- The LAV III Monument at the Seaforth Armoury in Vancouver, dedicated May 6, 2017, honours the 500 or so members of 39 Canadian Brigade—especially the two who died—who served in Afghanistan.
- The Hamilton / Afghanistan War Monument – in Hamilton, Ontario – a retired Canadian Army LAV III located at the Canadian Warplane Heritage Museum was dedicated on June 3, 2017 to honour the service and sacrifice of the Hamilton area soldiers, sailors and aircrew who served in Afghanistan.
- The LAV III Monument at Fort York Armoury in Toronto, Ontario. A decommissioned Canadian Army LAV III was dedicated on June 10, 2018, to honour the 40,000 Canadian Armed Forces (CAF) who served and the 162 Canadians who lost their lives during the conflict in Afghanistan.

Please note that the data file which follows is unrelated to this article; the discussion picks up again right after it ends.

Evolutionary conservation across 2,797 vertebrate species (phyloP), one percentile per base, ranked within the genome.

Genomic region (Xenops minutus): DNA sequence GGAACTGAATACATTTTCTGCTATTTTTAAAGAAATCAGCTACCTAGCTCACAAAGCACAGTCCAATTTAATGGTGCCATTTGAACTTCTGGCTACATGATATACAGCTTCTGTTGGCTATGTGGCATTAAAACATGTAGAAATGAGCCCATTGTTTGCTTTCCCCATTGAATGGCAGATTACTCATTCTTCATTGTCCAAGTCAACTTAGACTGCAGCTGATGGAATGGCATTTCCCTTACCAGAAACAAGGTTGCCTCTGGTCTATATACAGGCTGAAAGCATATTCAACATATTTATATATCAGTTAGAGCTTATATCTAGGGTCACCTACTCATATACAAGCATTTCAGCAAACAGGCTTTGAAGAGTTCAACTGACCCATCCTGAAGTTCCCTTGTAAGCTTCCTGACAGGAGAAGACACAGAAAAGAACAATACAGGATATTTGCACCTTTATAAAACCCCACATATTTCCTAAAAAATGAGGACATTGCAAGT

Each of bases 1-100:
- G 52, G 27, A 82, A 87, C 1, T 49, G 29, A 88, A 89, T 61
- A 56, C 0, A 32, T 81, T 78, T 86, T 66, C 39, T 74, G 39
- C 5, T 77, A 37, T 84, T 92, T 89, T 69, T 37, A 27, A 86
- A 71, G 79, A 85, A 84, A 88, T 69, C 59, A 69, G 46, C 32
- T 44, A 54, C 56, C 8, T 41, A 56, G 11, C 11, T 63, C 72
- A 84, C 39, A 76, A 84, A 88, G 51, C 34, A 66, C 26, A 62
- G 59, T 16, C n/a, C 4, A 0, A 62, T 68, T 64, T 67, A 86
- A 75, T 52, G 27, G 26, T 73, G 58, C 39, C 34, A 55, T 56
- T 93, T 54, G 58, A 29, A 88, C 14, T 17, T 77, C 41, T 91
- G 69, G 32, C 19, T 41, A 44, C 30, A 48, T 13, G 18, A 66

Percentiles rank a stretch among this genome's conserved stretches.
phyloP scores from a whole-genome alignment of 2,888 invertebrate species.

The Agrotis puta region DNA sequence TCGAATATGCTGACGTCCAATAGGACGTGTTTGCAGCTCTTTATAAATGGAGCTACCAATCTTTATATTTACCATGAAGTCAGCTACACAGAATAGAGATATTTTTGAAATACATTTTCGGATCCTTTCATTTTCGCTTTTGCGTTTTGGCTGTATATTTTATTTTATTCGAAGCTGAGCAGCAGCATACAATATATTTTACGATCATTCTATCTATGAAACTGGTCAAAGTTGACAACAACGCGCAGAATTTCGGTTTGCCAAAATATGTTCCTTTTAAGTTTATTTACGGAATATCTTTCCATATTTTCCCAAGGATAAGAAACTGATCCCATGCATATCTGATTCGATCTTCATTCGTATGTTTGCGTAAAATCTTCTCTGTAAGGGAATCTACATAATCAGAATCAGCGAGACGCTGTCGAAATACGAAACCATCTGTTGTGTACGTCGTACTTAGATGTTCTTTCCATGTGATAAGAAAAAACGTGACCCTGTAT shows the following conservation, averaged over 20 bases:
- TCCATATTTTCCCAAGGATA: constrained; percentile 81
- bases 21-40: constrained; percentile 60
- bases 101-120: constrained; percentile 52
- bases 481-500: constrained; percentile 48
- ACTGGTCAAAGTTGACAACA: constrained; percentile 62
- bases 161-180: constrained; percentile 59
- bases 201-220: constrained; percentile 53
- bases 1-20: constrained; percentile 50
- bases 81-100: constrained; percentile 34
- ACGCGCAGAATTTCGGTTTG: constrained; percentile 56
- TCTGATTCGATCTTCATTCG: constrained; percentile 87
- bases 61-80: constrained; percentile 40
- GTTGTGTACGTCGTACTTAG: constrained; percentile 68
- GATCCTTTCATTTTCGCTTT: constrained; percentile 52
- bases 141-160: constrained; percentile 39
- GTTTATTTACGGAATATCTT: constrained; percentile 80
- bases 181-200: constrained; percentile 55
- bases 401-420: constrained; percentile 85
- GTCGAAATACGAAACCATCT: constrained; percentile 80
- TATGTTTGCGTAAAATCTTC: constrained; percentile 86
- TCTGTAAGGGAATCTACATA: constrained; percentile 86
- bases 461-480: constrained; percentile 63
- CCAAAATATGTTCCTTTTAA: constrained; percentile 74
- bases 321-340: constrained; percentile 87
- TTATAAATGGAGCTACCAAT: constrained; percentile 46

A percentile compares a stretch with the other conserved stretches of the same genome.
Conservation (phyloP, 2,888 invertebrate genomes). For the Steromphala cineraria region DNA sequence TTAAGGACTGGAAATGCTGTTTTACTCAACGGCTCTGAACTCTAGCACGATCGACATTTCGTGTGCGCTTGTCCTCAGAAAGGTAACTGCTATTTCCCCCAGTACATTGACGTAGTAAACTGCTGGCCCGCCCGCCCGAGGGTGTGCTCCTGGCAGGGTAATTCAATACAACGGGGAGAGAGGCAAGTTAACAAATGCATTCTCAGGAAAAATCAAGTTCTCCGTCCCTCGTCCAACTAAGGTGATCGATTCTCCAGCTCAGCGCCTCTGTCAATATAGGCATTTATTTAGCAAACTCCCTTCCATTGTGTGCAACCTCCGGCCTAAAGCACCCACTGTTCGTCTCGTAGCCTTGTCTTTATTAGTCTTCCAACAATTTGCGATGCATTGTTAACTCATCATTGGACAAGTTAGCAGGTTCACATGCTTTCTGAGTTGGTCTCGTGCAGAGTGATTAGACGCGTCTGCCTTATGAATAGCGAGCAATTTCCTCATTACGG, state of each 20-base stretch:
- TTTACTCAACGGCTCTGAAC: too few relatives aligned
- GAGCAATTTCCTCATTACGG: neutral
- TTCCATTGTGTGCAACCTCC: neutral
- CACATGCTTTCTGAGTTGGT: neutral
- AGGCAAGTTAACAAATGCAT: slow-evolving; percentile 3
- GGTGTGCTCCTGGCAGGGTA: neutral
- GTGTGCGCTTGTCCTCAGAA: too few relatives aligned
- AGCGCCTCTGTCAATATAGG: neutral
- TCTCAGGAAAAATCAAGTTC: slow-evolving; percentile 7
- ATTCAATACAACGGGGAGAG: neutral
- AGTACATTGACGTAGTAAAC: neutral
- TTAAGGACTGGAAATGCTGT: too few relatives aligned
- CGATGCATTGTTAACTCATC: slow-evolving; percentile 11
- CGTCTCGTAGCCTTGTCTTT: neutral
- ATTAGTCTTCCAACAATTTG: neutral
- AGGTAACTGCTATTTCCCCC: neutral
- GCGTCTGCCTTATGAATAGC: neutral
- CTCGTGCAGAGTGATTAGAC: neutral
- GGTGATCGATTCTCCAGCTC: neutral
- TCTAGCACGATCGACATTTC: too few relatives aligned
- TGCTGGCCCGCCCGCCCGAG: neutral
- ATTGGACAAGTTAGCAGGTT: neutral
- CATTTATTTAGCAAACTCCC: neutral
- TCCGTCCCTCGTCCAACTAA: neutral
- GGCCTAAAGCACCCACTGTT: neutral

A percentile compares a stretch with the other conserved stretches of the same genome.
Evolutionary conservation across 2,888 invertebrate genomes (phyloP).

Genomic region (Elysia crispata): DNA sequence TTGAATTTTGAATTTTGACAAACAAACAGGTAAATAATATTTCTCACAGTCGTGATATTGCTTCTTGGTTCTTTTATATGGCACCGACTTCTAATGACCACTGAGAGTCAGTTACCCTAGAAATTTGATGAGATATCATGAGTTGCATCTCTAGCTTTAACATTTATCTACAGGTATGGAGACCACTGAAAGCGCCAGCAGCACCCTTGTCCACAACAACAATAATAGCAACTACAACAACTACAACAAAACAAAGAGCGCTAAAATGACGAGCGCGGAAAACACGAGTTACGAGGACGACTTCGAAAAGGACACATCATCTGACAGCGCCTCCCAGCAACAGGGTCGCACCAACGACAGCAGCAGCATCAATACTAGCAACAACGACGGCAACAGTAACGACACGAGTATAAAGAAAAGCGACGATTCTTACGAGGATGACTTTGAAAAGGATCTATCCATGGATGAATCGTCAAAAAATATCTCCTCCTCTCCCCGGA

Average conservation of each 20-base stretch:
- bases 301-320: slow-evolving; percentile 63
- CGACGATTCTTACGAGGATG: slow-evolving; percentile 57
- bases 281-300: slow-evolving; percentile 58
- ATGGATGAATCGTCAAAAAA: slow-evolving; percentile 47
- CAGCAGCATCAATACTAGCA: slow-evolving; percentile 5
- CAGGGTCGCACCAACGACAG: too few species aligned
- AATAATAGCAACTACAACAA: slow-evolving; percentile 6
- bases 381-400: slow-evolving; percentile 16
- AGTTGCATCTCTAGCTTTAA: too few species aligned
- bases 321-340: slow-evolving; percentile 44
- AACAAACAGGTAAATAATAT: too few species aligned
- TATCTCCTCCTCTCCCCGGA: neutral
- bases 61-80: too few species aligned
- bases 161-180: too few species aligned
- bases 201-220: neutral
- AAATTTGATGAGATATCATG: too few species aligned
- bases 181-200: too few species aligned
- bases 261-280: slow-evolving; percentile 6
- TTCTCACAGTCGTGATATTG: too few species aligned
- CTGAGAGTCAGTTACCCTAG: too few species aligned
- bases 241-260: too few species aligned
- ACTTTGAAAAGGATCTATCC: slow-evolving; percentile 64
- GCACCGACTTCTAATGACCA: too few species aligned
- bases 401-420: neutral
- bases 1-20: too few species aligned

- The B.C. Regiment (DCO) LAV III Monument at Shiloh Hill, Mission, B.C. was dedicated July 12, 2019 to commemorate the Canadian Mission 2001 - 2014 in Afghanistan. The ceremony held by B.C.R. Honoraries and members of the military community in attendance. ref. The British Columbia Regiment (DCO) Association -Home and Newsletter.
- The LAV III Monument at Parc de la Paix (Peace Parc) in Rivière-à-Claude, Gaspésie, Québec. A decommissioned Canadian Army LAV III dedicated on August 19, 2019 honouring 40,000 Canadian Armed Forces (CAF) who served and the 162 Canadians who lost their lives during the conflict in Afghanistan.
- Afghanistan Memorial LAV III in Victoria Park, in Sarnia, Ontario, Canada.
- OROMOCTO, NB, June 23, 2016 The LAV III Monument installation honours the service and sacrifice of Canadian Armed Forces during the war in Afghanistan.